Is Giving Up an Option for a Student?
I will never forget the words of my lecturer Mr. Tunde; that man gave the best advice and the funniest adages. We would often call him “the Oracle.” He once said during our lectures that those who fail to plan, plan to fail. At first, that made no sense but sitting on my bed now; I wish I had listened.
My final year exams were approaching, and I didn’t know the magic I thought I could perform; being on a 2.24 CGPA, I yearned to graduate with a second-class upper. The reality of life began to hit me suddenly. Job hunting in Nigeria, as we know, isn’t easy, and only those that have good school grades sometimes get employed.
My name is Titi, and I wish I had planned earlier. In my 100L days, all I did was attend all the parties on campus and skip lectures. The truth is all work and no play makes Jack a dull boy, but I overdid it.
Fast forward to Law school; on my first day, it felt like the teachers were speaking Chinese, I didn’t understand a word, and I saw my mates from various universities answering questions like they had digested the entire ”Civil law” textbook or we didn’t all resume same day. I felt bad for a few weeks; then I remembered my mother’s words as I left for law school;”let me go and sew my aso-oke for your call to bar, my barrister”. I mean, I had no option but to make excellent grades.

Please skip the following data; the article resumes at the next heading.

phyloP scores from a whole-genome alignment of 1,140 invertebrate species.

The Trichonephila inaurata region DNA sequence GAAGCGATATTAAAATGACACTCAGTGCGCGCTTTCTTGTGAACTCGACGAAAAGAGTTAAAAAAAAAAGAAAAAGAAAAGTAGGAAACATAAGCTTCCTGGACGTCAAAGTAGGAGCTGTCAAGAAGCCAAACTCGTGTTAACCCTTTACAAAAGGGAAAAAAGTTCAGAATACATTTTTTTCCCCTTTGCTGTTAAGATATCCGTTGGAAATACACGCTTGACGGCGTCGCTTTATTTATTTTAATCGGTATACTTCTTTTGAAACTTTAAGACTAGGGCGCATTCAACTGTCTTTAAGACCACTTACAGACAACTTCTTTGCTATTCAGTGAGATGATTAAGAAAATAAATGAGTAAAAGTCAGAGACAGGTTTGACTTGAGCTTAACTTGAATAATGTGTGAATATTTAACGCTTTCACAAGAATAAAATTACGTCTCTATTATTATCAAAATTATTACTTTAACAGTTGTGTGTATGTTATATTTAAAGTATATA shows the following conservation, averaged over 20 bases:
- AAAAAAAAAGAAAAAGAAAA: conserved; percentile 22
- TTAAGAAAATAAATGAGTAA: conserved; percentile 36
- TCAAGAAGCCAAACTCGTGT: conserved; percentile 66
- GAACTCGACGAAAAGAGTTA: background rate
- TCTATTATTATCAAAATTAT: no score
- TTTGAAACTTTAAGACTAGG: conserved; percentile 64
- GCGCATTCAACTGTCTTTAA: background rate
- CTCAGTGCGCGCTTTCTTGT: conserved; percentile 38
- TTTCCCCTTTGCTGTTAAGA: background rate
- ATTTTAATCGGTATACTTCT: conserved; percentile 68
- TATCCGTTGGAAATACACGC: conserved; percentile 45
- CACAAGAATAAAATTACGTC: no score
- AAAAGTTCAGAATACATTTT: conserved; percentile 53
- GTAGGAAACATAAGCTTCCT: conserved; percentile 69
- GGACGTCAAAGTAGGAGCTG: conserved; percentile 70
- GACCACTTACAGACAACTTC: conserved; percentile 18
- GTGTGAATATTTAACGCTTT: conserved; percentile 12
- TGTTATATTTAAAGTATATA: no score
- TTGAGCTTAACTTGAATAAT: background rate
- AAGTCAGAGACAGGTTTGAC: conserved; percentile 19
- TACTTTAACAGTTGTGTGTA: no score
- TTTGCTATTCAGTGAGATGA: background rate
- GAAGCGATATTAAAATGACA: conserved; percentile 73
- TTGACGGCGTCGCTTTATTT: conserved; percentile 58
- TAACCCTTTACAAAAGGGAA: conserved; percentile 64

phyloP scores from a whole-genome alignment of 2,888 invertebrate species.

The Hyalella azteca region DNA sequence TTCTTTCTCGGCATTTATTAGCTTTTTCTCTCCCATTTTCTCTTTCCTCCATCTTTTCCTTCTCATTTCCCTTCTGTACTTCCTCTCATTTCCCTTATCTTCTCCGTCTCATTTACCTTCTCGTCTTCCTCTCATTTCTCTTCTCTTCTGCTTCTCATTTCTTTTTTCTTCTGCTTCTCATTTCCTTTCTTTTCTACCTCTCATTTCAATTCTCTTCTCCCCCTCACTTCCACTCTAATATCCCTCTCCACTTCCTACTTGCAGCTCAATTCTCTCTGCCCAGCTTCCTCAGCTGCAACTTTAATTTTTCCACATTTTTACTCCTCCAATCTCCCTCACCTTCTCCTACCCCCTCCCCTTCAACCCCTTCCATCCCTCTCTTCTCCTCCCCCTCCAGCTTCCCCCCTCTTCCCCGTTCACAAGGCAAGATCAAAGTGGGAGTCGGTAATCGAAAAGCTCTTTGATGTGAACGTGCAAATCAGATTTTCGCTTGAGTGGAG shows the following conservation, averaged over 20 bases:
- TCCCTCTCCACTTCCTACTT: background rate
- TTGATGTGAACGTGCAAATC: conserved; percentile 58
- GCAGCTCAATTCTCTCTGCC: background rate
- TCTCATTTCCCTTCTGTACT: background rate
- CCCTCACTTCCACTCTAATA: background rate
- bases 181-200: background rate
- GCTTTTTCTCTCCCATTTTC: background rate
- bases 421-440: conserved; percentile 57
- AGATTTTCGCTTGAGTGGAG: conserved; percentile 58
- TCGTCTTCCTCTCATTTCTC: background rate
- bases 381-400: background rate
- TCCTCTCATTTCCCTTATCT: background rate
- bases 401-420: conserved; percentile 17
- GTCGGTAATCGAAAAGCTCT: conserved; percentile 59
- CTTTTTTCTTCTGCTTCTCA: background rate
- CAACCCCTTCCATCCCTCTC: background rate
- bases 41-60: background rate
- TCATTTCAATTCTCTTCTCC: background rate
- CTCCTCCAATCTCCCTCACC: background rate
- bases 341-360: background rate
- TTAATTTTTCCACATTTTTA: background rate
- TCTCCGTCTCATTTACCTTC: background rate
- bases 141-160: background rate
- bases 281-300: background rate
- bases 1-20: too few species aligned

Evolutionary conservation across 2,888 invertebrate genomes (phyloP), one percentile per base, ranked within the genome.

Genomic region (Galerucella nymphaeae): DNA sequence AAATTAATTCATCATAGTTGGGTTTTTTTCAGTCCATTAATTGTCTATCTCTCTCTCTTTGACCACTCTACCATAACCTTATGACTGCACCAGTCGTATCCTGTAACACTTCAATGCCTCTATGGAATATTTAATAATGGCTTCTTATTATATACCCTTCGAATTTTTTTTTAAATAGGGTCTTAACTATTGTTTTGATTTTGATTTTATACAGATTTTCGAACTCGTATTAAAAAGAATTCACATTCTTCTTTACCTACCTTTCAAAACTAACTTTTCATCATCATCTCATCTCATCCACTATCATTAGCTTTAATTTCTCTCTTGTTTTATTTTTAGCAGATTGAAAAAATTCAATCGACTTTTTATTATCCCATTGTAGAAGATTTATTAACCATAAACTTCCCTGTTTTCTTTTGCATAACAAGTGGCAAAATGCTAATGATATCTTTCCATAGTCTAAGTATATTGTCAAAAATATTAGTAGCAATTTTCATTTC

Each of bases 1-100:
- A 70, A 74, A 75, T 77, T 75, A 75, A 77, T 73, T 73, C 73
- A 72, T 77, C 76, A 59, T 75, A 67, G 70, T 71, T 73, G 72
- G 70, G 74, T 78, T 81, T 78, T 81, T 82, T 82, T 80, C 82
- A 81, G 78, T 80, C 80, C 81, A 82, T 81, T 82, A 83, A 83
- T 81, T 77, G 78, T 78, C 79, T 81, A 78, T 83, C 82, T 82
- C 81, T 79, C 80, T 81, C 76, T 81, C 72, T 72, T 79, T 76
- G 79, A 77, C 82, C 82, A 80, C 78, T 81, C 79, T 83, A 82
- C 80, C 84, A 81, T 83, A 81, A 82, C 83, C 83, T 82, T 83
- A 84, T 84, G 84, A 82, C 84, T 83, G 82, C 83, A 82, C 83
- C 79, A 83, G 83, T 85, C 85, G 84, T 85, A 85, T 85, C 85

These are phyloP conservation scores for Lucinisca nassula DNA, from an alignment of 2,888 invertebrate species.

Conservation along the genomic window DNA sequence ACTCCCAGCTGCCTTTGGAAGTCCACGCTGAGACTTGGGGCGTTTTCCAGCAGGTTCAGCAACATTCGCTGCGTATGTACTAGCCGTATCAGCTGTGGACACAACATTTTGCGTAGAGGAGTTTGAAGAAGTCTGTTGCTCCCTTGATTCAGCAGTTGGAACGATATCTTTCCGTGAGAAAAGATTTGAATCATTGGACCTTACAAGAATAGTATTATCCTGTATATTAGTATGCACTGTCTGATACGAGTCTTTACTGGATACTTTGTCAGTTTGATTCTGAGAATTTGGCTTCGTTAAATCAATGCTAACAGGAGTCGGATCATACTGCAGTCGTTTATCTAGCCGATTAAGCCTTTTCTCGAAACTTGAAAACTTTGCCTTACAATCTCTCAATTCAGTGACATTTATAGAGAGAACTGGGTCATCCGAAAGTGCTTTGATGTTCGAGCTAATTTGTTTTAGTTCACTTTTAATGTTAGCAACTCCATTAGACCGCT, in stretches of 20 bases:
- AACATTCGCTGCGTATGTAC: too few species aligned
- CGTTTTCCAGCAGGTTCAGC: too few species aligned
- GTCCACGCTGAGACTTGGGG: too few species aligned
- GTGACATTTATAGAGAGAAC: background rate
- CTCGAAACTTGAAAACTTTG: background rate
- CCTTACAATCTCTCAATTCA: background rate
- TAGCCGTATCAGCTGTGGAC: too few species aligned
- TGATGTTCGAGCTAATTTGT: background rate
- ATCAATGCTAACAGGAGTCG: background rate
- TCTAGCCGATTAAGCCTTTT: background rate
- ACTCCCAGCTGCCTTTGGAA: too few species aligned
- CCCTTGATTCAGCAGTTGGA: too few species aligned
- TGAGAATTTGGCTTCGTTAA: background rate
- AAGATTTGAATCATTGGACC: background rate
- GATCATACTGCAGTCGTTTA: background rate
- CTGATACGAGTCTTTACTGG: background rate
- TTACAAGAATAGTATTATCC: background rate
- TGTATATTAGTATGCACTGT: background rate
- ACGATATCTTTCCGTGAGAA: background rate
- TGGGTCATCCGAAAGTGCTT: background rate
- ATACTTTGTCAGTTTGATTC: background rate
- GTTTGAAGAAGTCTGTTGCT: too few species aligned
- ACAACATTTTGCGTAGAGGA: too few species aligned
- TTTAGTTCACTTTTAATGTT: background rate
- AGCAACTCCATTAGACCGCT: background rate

This time I knew I had to pick myself up, dust my dress and forge through, telling myself I was a failure to Titi; you can do this. I joined study groups, asked questions in class, and studied for my exams like I had no other option. Some of my mates called me” Legal Authority” because I began to answer questions just as the lecturers wanted me to.
I remember surfing the internet one day, and I came across this write-up.
Don’t leave studying until the last minute. While some students do seem to thrive on last-minute cramming, it’s widely accepted that (for most of us) this is not the best way to approach an exam. Set up a timetable for your study to help sort out your time management. Write down how many exams you have and the days on which you have to sit for them. Then organize your study accordingly. You may want to give some exams more study time than others, so find a balance that you feel comfortable with.
I did just as it said, and I prepared twice as hard, and the examinations came, and I somehow didn’t believe in myself even when everyone around me did.
It was 1:30am, and I checked the portal and saw I had passed my exams. I’ll never forget screaming and running to my parent’s room to show them I had passed my call to bar exams. This time, I had a second-class upper.
I was so happy I didn’t give up and didn’t let the fact that I failed once get in my way of doing better.
Now say hello to the latest barrister in town, Barrister Titi.
Persistence should be a driving force for every student looking to achieve their academic and personal goals. The idea of persistence in the face of adversity would eventually lead to an outcome of academic excellence.